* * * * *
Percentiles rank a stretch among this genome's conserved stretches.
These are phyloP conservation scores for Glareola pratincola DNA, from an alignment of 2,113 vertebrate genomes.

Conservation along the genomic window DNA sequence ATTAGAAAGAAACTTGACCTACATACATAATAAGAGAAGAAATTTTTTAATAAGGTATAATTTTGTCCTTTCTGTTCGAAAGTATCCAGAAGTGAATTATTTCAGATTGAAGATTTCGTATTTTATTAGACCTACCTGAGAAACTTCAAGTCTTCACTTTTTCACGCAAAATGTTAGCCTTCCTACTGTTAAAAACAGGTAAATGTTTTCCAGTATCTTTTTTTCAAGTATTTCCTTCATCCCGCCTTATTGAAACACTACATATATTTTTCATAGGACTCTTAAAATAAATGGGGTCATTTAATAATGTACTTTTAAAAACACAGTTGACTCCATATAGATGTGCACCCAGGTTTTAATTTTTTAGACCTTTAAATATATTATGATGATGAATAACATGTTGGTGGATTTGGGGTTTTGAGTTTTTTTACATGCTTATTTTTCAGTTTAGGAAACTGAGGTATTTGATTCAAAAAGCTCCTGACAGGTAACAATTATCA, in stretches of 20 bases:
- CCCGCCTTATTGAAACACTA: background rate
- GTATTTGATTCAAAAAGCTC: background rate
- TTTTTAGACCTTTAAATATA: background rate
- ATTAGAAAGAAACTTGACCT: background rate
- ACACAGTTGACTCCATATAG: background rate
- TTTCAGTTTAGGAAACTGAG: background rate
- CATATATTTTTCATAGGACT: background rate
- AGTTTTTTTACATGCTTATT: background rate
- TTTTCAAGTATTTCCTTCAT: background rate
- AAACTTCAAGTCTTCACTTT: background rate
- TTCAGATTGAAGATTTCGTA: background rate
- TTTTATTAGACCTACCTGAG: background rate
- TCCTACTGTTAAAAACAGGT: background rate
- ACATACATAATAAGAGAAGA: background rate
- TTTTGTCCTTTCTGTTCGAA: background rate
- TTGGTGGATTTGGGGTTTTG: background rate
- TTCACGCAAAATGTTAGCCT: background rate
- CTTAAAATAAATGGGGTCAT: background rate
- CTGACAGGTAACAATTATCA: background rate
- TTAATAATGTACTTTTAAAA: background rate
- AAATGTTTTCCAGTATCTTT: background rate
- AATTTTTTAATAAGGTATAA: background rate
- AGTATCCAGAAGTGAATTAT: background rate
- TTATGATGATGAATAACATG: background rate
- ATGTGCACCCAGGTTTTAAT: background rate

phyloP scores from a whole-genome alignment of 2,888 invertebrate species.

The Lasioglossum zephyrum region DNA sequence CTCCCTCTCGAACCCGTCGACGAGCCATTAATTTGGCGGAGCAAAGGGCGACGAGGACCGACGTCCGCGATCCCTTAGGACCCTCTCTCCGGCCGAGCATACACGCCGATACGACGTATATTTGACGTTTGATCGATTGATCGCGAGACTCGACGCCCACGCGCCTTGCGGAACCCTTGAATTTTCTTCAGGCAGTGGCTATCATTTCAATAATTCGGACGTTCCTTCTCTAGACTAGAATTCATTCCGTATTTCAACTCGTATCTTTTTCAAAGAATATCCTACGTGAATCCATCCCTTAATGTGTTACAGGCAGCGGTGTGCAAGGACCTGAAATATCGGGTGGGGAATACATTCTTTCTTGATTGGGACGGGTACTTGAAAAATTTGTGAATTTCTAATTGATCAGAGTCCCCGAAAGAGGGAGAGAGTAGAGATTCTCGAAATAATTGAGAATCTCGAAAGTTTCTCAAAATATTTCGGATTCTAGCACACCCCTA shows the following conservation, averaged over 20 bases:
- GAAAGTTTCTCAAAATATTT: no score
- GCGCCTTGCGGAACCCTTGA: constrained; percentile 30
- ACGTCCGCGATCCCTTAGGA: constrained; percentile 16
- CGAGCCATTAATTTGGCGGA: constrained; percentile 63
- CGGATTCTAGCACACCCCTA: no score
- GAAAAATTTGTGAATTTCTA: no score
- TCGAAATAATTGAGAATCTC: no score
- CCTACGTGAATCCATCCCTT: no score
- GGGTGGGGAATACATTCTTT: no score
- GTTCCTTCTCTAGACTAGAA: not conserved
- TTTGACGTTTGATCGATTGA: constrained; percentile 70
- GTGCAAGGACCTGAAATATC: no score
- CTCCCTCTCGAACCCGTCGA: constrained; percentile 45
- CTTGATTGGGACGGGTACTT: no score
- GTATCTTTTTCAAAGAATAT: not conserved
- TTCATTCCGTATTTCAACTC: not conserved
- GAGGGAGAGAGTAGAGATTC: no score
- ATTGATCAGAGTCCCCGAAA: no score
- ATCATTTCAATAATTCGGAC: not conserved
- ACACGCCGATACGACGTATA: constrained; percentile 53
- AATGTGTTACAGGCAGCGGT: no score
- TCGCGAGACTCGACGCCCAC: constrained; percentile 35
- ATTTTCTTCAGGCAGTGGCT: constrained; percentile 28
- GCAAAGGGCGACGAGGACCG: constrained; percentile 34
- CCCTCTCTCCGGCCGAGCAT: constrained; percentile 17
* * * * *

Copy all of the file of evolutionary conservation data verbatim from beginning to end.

Percentiles rank a stretch among this genome's conserved stretches.
These are phyloP conservation scores for Glareola pratincola DNA, from an alignment of 2,113 vertebrate genomes.

Conservation along the genomic window DNA sequence ATTAGAAAGAAACTTGACCTACATACATAATAAGAGAAGAAATTTTTTAATAAGGTATAATTTTGTCCTTTCTGTTCGAAAGTATCCAGAAGTGAATTATTTCAGATTGAAGATTTCGTATTTTATTAGACCTACCTGAGAAACTTCAAGTCTTCACTTTTTCACGCAAAATGTTAGCCTTCCTACTGTTAAAAACAGGTAAATGTTTTCCAGTATCTTTTTTTCAAGTATTTCCTTCATCCCGCCTTATTGAAACACTACATATATTTTTCATAGGACTCTTAAAATAAATGGGGTCATTTAATAATGTACTTTTAAAAACACAGTTGACTCCATATAGATGTGCACCCAGGTTTTAATTTTTTAGACCTTTAAATATATTATGATGATGAATAACATGTTGGTGGATTTGGGGTTTTGAGTTTTTTTACATGCTTATTTTTCAGTTTAGGAAACTGAGGTATTTGATTCAAAAAGCTCCTGACAGGTAACAATTATCA, in stretches of 20 bases:
- CCCGCCTTATTGAAACACTA: background rate
- GTATTTGATTCAAAAAGCTC: background rate
- TTTTTAGACCTTTAAATATA: background rate
- ATTAGAAAGAAACTTGACCT: background rate
- ACACAGTTGACTCCATATAG: background rate
- TTTCAGTTTAGGAAACTGAG: background rate
- CATATATTTTTCATAGGACT: background rate
- AGTTTTTTTACATGCTTATT: background rate
- TTTTCAAGTATTTCCTTCAT: background rate
- AAACTTCAAGTCTTCACTTT: background rate
- TTCAGATTGAAGATTTCGTA: background rate
- TTTTATTAGACCTACCTGAG: background rate
- TCCTACTGTTAAAAACAGGT: background rate
- ACATACATAATAAGAGAAGA: background rate
- TTTTGTCCTTTCTGTTCGAA: background rate
- TTGGTGGATTTGGGGTTTTG: background rate
- TTCACGCAAAATGTTAGCCT: background rate
- CTTAAAATAAATGGGGTCAT: background rate
- CTGACAGGTAACAATTATCA: background rate
- TTAATAATGTACTTTTAAAA: background rate
- AAATGTTTTCCAGTATCTTT: background rate
- AATTTTTTAATAAGGTATAA: background rate
- AGTATCCAGAAGTGAATTAT: background rate
- TTATGATGATGAATAACATG: background rate
- ATGTGCACCCAGGTTTTAAT: background rate

phyloP scores from a whole-genome alignment of 2,888 invertebrate species.

The Lasioglossum zephyrum region DNA sequence CTCCCTCTCGAACCCGTCGACGAGCCATTAATTTGGCGGAGCAAAGGGCGACGAGGACCGACGTCCGCGATCCCTTAGGACCCTCTCTCCGGCCGAGCATACACGCCGATACGACGTATATTTGACGTTTGATCGATTGATCGCGAGACTCGACGCCCACGCGCCTTGCGGAACCCTTGAATTTTCTTCAGGCAGTGGCTATCATTTCAATAATTCGGACGTTCCTTCTCTAGACTAGAATTCATTCCGTATTTCAACTCGTATCTTTTTCAAAGAATATCCTACGTGAATCCATCCCTTAATGTGTTACAGGCAGCGGTGTGCAAGGACCTGAAATATCGGGTGGGGAATACATTCTTTCTTGATTGGGACGGGTACTTGAAAAATTTGTGAATTTCTAATTGATCAGAGTCCCCGAAAGAGGGAGAGAGTAGAGATTCTCGAAATAATTGAGAATCTCGAAAGTTTCTCAAAATATTTCGGATTCTAGCACACCCCTA shows the following conservation, averaged over 20 bases:
- GAAAGTTTCTCAAAATATTT: no score
- GCGCCTTGCGGAACCCTTGA: constrained; percentile 30
- ACGTCCGCGATCCCTTAGGA: constrained; percentile 16
- CGAGCCATTAATTTGGCGGA: constrained; percentile 63
- CGGATTCTAGCACACCCCTA: no score
- GAAAAATTTGTGAATTTCTA: no score
- TCGAAATAATTGAGAATCTC: no score
- CCTACGTGAATCCATCCCTT: no score
- GGGTGGGGAATACATTCTTT: no score
- GTTCCTTCTCTAGACTAGAA: not conserved
- TTTGACGTTTGATCGATTGA: constrained; percentile 70
- GTGCAAGGACCTGAAATATC: no score
- CTCCCTCTCGAACCCGTCGA: constrained; percentile 45
- CTTGATTGGGACGGGTACTT: no score
- GTATCTTTTTCAAAGAATAT: not conserved
- TTCATTCCGTATTTCAACTC: not conserved
- GAGGGAGAGAGTAGAGATTC: no score
- ATTGATCAGAGTCCCCGAAA: no score
- ATCATTTCAATAATTCGGAC: not conserved
- ACACGCCGATACGACGTATA: constrained; percentile 53
- AATGTGTTACAGGCAGCGGT: no score
- TCGCGAGACTCGACGCCCAC: constrained; percentile 35
- ATTTTCTTCAGGCAGTGGCT: constrained; percentile 28
- GCAAAGGGCGACGAGGACCG: constrained; percentile 34
- CCCTCTCTCCGGCCGAGCAT: constrained; percentile 17